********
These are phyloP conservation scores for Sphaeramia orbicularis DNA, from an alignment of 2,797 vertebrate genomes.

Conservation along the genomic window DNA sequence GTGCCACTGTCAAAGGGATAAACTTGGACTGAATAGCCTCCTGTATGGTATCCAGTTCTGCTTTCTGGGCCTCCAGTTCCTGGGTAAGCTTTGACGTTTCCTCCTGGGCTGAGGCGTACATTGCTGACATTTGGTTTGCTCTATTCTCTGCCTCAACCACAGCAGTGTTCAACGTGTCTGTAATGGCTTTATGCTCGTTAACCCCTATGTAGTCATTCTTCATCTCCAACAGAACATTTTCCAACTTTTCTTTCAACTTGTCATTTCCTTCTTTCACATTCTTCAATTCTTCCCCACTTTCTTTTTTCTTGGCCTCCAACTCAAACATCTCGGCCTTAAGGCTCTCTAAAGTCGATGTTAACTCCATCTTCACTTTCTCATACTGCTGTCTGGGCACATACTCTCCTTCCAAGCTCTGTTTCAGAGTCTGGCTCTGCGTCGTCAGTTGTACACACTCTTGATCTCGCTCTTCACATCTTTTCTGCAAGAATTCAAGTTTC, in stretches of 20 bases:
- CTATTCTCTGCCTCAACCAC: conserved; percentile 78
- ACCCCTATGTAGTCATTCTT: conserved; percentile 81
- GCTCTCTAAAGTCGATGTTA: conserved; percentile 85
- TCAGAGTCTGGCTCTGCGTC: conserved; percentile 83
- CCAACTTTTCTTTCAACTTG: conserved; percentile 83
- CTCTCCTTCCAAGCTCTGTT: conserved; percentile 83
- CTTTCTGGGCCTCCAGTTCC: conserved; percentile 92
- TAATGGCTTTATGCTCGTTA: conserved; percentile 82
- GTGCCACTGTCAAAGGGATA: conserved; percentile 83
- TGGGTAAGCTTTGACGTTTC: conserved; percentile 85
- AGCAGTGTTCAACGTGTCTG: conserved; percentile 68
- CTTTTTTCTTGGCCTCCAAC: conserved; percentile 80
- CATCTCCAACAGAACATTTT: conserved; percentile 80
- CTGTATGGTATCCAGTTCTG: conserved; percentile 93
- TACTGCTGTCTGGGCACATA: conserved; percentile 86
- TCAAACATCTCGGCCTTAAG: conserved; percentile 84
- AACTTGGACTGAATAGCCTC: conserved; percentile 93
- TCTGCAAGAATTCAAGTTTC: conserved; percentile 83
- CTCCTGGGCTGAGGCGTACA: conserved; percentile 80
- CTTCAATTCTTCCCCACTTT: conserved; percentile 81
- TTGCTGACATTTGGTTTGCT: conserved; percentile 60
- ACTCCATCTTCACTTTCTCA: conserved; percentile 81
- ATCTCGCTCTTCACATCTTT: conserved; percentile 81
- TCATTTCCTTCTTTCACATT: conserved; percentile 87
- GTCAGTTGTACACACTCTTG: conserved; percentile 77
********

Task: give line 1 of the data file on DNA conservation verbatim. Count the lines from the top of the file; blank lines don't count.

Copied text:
These are phyloP conservation scores for Sphaeramia orbicularis DNA, from an alignment of 2,797 vertebrate genomes.